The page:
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I'm going to start with a little background that will hopefully help my question make more sense.

I am developing an application for a television. The concept is simple and basically works by overlaying a browser over the video plane of the TV. Now being a TV, there is no mouse or additional pointing device. All interaction is done through a remote control. Therefore, the user needs to be able to visually tell which element they are currently focused upon. To indicate that an element is focused, I currently append a colored transparent image over the element to indicate focus.

Now, when a user hits the arrow keys, I need to respond by focusing on the correct elements according to the key pressed. So, if the down arrow is pressed I need to focus on the next focusable element in the DOM tree (which may be a child or sibling), and if they hit the up arrow, I need to respond to the previous element. This would essentially simulate spatial navigation within a browser.

I am currently setting an attribute (focusable=true) on any DOM elements that should be able to receive focus. What I would like to do is determine the previous or next focusable element (i.e. attribute focusable=true) and apply focus to the element.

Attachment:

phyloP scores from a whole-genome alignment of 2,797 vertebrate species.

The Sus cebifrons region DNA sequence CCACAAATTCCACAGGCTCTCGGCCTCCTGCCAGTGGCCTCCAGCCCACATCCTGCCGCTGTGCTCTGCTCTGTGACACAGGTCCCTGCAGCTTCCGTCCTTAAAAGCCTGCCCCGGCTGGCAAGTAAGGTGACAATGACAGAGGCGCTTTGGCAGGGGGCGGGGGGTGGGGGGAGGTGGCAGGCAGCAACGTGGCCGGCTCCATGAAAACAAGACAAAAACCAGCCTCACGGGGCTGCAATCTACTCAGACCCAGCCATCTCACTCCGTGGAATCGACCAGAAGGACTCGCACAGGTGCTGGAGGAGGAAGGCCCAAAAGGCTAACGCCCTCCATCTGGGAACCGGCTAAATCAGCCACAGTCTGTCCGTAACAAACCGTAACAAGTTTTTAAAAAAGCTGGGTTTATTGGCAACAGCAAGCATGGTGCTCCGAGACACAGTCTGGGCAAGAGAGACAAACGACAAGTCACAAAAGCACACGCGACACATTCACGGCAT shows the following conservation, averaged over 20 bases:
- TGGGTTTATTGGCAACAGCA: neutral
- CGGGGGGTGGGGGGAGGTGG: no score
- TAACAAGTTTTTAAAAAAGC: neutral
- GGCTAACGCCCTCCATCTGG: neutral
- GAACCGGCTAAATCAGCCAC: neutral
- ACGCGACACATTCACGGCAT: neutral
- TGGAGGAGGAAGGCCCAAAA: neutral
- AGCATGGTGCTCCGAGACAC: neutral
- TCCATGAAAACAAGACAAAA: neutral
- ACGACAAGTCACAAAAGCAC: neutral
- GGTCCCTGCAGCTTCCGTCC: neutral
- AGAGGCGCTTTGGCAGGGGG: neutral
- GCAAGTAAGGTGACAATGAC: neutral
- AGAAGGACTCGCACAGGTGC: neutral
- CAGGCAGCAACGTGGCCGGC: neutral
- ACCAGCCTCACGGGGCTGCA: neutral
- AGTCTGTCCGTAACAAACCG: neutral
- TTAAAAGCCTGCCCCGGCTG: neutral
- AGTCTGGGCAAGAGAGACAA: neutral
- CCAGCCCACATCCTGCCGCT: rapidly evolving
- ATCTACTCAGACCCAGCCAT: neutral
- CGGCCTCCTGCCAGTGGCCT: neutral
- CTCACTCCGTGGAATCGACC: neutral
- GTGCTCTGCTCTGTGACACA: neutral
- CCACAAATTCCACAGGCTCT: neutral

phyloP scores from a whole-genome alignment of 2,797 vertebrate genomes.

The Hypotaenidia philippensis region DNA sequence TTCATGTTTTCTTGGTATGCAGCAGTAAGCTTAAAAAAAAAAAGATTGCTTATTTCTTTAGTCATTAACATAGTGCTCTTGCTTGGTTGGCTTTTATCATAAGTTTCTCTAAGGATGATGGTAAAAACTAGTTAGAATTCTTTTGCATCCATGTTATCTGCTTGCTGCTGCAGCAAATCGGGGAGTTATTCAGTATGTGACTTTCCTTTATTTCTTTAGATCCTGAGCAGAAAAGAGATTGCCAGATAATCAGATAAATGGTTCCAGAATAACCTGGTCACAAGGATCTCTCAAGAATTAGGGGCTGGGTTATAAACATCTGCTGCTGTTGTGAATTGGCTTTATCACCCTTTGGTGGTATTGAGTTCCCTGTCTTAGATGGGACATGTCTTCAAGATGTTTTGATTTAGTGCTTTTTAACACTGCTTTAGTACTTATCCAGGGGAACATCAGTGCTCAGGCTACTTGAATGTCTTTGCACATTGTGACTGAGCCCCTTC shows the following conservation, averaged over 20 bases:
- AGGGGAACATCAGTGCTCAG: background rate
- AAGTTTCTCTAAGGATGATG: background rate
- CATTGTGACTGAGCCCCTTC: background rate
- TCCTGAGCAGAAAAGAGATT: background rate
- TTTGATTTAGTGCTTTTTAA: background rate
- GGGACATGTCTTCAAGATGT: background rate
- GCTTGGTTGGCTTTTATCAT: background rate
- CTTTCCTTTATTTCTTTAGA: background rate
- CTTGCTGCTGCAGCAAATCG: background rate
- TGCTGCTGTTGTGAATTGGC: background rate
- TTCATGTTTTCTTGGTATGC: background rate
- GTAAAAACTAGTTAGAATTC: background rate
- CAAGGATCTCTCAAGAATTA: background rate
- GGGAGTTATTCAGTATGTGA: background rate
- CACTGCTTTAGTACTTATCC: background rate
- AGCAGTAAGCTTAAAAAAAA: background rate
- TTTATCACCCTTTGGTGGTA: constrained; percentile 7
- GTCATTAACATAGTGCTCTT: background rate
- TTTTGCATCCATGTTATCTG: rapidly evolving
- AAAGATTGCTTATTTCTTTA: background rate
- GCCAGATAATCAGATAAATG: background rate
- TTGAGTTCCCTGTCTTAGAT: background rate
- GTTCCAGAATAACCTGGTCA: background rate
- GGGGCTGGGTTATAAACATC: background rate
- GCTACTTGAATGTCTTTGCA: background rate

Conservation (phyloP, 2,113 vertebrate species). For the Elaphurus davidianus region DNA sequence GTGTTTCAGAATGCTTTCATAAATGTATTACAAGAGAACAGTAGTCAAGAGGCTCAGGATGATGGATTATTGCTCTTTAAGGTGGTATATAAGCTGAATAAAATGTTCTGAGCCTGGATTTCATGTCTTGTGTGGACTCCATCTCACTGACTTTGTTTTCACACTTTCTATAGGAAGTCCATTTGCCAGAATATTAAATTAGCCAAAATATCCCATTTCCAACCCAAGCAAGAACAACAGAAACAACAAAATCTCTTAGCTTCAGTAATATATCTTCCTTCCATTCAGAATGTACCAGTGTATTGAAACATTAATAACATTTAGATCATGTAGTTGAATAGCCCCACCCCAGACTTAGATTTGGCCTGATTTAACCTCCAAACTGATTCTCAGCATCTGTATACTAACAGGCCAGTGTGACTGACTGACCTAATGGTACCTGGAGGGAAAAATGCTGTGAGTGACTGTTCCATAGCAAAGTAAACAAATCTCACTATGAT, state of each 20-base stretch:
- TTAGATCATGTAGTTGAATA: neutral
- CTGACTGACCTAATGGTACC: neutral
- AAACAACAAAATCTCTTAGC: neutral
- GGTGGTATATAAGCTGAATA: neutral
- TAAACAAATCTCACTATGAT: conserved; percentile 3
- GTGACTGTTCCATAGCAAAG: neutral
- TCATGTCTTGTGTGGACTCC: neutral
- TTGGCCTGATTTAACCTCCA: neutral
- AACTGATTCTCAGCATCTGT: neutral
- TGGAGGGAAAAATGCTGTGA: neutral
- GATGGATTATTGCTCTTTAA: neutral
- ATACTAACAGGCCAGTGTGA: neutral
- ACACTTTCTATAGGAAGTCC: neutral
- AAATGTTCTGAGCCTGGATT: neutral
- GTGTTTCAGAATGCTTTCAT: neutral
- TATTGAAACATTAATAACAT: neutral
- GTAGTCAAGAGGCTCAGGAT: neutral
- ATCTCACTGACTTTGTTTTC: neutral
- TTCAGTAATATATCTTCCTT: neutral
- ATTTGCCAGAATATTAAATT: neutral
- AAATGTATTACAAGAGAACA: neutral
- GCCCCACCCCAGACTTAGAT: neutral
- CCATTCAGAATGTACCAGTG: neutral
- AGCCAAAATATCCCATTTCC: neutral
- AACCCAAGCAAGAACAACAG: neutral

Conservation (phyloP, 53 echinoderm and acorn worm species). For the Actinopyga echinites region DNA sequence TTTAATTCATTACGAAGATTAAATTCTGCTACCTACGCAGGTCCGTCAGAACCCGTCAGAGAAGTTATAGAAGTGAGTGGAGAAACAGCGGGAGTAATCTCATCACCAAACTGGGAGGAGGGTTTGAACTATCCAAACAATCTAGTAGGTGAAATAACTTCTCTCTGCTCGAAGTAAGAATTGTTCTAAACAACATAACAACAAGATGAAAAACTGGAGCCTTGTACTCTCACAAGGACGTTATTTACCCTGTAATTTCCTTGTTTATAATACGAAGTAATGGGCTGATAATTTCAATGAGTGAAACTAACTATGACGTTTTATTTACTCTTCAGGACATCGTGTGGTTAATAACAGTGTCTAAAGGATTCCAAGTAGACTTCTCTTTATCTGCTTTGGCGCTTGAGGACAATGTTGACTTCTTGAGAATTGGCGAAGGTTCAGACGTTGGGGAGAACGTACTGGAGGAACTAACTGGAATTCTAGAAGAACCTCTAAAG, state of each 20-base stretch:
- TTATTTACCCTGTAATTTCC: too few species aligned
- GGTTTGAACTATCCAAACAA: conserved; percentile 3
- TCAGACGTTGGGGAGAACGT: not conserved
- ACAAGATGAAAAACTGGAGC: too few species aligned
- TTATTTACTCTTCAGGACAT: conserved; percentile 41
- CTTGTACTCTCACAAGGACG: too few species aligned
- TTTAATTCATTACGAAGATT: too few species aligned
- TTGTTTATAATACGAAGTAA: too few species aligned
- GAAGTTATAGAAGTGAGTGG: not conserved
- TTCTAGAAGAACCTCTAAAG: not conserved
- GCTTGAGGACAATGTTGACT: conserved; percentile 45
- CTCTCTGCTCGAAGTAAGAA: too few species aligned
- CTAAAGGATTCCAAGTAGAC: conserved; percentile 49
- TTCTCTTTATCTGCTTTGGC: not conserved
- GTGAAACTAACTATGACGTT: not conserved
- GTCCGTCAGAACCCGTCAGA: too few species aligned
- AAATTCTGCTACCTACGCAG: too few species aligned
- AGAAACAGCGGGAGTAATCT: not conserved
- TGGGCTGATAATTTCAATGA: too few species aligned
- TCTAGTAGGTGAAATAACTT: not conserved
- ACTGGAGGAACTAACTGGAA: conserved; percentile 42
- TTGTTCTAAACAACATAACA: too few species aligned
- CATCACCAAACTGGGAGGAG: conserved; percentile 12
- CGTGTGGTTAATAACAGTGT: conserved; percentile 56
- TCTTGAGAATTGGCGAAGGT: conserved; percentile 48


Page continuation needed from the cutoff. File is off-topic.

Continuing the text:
I was hoping to traverse the DOM tree to determine the next and previously focusable elements, but I am not sure how to perform this in JQuery, or in general.

I was leaning towards trying to use the JQuery tree travesal methods like next(), prev(), etc. What approach would you take to solve this type of issue?

Thanks

share|improve this question
    
Could we get some example HTML? – Sam May 5 '10 at 15:36
5  
I'd recommend setting a CSS class of "focusable" instead of an attribute unless you go for the HTML5 "data" attribute styling. – scunliffe May 5 '10 at 15:41
    
Out of curiosity, why would it matter either way, as both are essentially serving the same purpose to flag an element as focusable. – Steve May 5 '10 at 16:34
    
Because it is not an actual valid attribute of the element. – ryanulit May 5 '10 at 16:52
up vote 1 down vote accepted

I know this has already been answered but I've just stumbled upon this plugin - http://mike-hostetler.com/jquery-keyboard-navigation-plugin

Looks interesting, right?

share|improve this answer
    
+1 Thanks, very interesting. – Steve May 12 '10 at 13:43

At risk of offering a crude answer, have you considered pre-calculating the names of the controls to go to?

share|improve this answer
    
I'm not sure I understand what you mean. Could you elaborate a bit more? – Steve May 5 '10 at 15:57
    
@Steve: I'm suggesting that you solve this problem on the web server at the time you emit the HTML, not within the web client in JS. If your screen layouts are fairly constant, you can hard code the ID's of the left, right, up and down "neighbors" for any given control. Then the JS will only need to retrieve that ID and use it to look up the control. Admittedly, this is crude and perhaps hard to maintain, but I offer it as a workable solution. – Steven Sudit May 5 '10 at 16:23
    
Thanks. The only problem with this approach (at least in my case), is that there is no web server serving up the pages, which I did not mention. The pages are essentially static and installed on the TV, and can be updated on the client side only. – Steve May 5 '10 at 16:29